According to a study conducted by experts at Sweden’s Karolinska Institutet, processes connected with a specific diabetic treatment may also aid to guard against Alzheimer’s disease.
The findings, which were published in Neurology, suggest that the drug’s target protein might be a promising option for treating Alzheimer’s disease. Alzheimer’s disease is growing more widespread, yet there are no treatments that can delay or stop the progression of the disease, and developing new drugs is a long, expensive, and complicated process.
As an alternative, discover currently authorised medications that can be shown to be effective against the condition and offer them a new application.
Diabetes medicines have been proposed as potential possibilities, however research testing diabetes drugs for Alzheimer’s disease have yielded inconclusive results thus far. Researchers from Karolinska Institutet employed genetic approaches to investigate this further in the current work.
“Genetic variants within or nearby the genes that encode a drug’s target proteins can cause physiological changes similar to the effects of the drug,” says the study’s first author Bowen Tang, doctoral student at the Department of Medical Epidemiology and Biostatistics, Karolinska Institutet. “We utilise such variants to test the repurposing potential of already approved drugs.”
The researchers started by looking for genetic polymorphisms that mimicked the pharmacological impact of diabetic medications, specifically blood glucose reduction. An study of data from over 300,000 people in the UK Biobank registration was used to accomplish this.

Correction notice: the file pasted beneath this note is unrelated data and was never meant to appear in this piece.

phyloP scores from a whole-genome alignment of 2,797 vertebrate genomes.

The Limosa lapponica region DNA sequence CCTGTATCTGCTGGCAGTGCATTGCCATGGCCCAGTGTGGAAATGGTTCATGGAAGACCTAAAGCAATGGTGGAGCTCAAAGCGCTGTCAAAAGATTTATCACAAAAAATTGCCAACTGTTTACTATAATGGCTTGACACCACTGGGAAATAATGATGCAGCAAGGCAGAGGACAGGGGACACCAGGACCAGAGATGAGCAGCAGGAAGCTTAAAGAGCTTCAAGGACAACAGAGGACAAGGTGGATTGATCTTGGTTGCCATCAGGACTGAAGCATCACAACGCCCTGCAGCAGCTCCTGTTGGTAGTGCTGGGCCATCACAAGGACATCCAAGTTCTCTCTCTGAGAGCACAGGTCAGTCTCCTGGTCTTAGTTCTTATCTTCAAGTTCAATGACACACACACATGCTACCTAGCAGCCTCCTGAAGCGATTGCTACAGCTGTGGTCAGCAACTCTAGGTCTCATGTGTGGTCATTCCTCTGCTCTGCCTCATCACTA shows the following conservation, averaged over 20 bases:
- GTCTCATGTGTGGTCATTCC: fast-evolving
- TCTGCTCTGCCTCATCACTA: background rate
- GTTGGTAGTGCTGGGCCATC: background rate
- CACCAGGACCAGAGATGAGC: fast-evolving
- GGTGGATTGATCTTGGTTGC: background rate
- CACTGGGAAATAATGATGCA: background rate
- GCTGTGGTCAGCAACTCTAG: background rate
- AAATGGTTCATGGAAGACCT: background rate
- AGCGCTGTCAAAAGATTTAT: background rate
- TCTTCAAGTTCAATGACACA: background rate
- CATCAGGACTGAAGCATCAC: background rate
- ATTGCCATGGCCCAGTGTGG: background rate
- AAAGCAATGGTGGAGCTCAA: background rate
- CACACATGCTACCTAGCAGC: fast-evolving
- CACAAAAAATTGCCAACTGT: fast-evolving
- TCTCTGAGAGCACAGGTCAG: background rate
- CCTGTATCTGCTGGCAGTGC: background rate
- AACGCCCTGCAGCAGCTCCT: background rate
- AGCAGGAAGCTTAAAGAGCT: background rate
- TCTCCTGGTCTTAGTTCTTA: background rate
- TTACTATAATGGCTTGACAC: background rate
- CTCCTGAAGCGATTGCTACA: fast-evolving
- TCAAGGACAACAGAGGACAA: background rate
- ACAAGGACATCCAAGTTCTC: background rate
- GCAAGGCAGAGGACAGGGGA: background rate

Variants were discovered in two genes that code for the target protein of a family of diabetic drugs known as sulphonylureas. The researchers proved that these variations are linked to increased insulin release, a decreased risk of type 2 diabetes, and a higher BMI, all of which are consistent with the drug’s effects.
The researchers next looked at the relationship between the genetic variants discovered and the risk of Alzheimer’s disease. They accomplished it by analysing data from over 24,000 persons with Alzheimer’s disease and 55,000 healthy people. They discovered that sulphonylurea gene variations were connected to a decreased incidence of Alzheimer’s disease.
“Our results suggest that the target protein of sulphonylureas, the KATP channel, may be a therapeutic target for the treatment and prevention of Alzheimer’s disease,” says the study’s last author Sara Hagg, docent at the Department of Medical Epidemiology and Biostatistics, Karolinska Institutet. “This protein is expressed in the pancreas, but also in the brain, and further studies are needed to fully understand the underlying biology.”